What are the impacts of adding fluoride to our toothpaste? Our drinking water?

What Is Fluoride?

A naturally occurring mineral in our teeth and bones, fluoride can also be found in the soil, air, water, rocks, and plants.

One of Our Most Prevalent Diseases

Dental cavities may be humanity’s most prevalent disease, affecting 35 percent of the global population. The average number of decayed, missing, and filled teeth has been estimated at more than two—by age 12. In the United States, the oral health of our elderly may also be in a state of decay, with one-fourth of older people missing all their teeth, and sugar consumption is considered the one and only cause of cavities. Other factors—bacteria, plaque, saliva, brushing, and flossing—appear to have only mitigating influences.

We would get the greatest benefit from eliminating our intake of free sugars—that is, added sugars, not those sugars naturally found in breast milk or the intrinsic sugars found in fruit. There does not seem to be a threshold for added sugar intake below which there are no adverse effects. Indeed, an exponential increase in cavity rates for sugar intakes even starting as low as 1 percent.

Fluoride in Our Toothpaste

We can also benefit our teeth every time we brush with a fluoride-containing toothpaste. Fluoride is thought to protect teeth by improving the intrinsic stability of the mineral structure of dental enamel. A recent meta-analysis of nearly 100 randomized controlled trials of fluoride toothpaste involving more than 10,000 people found “high-certainty” evidence that toothpaste containing the typical amount of fluoride reduces tooth decay significantly more than non-fluoride toothpaste in both children and adults.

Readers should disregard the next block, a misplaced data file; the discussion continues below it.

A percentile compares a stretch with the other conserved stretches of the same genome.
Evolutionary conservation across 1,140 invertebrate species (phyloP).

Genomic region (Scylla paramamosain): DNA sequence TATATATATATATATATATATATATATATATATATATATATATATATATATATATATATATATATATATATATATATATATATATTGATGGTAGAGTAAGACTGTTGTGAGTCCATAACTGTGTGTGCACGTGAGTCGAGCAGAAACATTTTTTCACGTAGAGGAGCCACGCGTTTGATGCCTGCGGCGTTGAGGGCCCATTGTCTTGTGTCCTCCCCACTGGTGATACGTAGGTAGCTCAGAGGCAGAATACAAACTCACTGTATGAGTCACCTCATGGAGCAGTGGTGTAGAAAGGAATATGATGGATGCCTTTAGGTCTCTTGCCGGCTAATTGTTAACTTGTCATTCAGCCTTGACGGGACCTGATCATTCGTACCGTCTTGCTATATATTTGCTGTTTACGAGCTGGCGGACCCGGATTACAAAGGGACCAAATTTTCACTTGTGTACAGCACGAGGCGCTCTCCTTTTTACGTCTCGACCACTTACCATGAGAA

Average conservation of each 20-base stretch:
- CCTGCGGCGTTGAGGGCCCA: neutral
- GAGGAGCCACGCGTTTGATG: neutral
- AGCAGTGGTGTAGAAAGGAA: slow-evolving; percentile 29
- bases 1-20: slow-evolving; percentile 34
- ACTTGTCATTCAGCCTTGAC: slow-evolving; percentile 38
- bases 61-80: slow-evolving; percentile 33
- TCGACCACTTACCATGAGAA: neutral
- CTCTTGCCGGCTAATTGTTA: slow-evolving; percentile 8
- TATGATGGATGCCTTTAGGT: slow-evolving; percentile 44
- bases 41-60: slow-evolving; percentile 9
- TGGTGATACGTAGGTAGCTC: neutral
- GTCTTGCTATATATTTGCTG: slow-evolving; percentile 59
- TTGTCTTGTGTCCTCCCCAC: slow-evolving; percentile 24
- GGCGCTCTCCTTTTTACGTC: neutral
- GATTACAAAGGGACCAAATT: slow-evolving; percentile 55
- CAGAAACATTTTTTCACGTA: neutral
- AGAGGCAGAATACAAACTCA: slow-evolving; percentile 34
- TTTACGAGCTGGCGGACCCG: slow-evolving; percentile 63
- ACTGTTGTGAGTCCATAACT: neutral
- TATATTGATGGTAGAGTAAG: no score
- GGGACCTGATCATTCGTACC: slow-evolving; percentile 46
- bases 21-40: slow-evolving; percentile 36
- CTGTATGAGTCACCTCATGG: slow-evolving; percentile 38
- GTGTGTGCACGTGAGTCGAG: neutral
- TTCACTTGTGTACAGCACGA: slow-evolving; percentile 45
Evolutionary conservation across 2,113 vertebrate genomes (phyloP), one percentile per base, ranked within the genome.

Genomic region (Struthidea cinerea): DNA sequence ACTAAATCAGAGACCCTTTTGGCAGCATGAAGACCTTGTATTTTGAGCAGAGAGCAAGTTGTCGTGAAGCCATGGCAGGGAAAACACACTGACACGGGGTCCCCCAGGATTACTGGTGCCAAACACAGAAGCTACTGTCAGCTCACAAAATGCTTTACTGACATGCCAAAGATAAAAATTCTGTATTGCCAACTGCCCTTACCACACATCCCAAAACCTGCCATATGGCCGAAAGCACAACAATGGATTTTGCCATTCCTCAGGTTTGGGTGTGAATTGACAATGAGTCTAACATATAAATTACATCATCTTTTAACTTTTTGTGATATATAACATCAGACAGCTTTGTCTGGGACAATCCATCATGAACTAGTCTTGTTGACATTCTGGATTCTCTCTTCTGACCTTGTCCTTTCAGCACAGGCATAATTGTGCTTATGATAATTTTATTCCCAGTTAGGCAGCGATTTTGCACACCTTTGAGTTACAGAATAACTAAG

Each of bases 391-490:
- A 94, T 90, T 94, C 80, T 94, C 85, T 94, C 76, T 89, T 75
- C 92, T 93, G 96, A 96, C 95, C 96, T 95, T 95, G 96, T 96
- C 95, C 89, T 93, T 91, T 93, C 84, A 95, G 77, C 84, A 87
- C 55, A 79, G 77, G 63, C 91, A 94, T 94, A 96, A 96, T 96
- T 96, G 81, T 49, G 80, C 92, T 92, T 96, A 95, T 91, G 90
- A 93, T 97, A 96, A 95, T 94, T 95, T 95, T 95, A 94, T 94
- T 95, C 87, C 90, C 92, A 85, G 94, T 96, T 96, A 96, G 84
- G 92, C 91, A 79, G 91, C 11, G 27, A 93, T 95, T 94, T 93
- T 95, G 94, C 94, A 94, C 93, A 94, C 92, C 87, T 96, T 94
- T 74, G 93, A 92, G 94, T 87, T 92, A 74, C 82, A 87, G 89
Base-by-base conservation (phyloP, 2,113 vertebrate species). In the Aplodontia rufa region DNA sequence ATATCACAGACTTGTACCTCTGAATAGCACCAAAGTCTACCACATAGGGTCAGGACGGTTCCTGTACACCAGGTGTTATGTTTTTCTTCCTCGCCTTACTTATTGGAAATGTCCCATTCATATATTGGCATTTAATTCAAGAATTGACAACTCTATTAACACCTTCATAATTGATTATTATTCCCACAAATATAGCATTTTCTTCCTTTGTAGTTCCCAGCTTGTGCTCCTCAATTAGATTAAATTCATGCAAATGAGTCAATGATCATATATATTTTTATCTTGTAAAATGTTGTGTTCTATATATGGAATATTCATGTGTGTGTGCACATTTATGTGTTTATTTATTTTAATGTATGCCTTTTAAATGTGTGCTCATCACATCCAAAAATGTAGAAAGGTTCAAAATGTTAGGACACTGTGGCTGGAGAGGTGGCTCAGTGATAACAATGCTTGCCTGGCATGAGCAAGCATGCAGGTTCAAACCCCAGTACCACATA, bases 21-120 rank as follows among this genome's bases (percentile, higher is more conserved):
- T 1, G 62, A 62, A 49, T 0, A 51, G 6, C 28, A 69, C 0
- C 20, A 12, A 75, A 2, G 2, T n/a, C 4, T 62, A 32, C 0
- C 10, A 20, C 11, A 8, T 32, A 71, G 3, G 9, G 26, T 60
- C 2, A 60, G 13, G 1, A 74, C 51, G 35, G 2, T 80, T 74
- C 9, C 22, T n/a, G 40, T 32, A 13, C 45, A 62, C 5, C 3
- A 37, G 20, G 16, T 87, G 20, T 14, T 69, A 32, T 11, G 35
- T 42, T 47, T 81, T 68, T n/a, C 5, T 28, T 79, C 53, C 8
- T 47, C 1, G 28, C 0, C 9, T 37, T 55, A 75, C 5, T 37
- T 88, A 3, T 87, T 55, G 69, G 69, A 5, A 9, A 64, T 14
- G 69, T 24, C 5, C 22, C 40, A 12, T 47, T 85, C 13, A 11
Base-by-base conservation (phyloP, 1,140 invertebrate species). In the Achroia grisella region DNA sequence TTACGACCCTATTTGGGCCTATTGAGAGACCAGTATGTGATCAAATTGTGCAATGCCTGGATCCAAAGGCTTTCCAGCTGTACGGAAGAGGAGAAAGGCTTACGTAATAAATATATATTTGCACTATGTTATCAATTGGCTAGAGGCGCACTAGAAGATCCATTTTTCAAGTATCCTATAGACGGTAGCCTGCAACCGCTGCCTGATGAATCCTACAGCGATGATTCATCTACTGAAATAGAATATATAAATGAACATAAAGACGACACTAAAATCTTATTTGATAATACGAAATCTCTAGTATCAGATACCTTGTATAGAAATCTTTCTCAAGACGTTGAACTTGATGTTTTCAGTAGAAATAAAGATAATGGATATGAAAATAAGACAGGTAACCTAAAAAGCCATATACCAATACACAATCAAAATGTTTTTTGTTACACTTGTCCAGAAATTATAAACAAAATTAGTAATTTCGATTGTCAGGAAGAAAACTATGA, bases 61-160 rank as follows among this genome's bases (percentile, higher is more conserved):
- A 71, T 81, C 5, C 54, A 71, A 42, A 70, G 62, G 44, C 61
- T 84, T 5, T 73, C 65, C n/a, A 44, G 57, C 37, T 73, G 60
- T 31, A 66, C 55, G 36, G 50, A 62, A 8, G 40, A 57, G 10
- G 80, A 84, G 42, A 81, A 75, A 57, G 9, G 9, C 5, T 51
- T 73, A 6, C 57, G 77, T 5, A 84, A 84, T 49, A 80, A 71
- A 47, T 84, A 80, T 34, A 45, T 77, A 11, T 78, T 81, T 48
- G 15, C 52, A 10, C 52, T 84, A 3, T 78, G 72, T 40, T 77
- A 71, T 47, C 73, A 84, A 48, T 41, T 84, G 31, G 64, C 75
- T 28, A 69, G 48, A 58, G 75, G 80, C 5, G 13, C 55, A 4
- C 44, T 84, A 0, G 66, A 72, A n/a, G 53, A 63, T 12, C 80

Fluoride in Our Water

Adding fluoride to drinking water is more controversial. Growing evidence about the adverse effects of fluoride on brain development led to the National Toxicology Program’s draft conclusion that fluoride should now be “presumed to be a cognitive neurodevelopmental hazard to humans.” Out of an abundance of caution, pregnant and breastfeeding women may want to avoid fluoridated water.

Anti-Fluoridationists vs. Pro-Fluoridationists

Ironically, it was the anti-fluoridationists who were accused of their “anti-scientific” attitudes, but now it’s the pro-fluoridationists who may be ignoring evidence that doesn’t conform to their beliefs. How can society get the cavity-preventing benefits of fluoride without the risks? Since the primary risk arises from systemic absorption, yet the primary benefits arise from topical contact with our enamel, we can safely reap the rewards by using fluoride toothpaste and mouthwashes.

For substantiation of any statements of fact from the peer-reviewed medical literature, please see the associated videos below.

Image Credit: Image by Thomas G. from Pixabay. This image has been modified.

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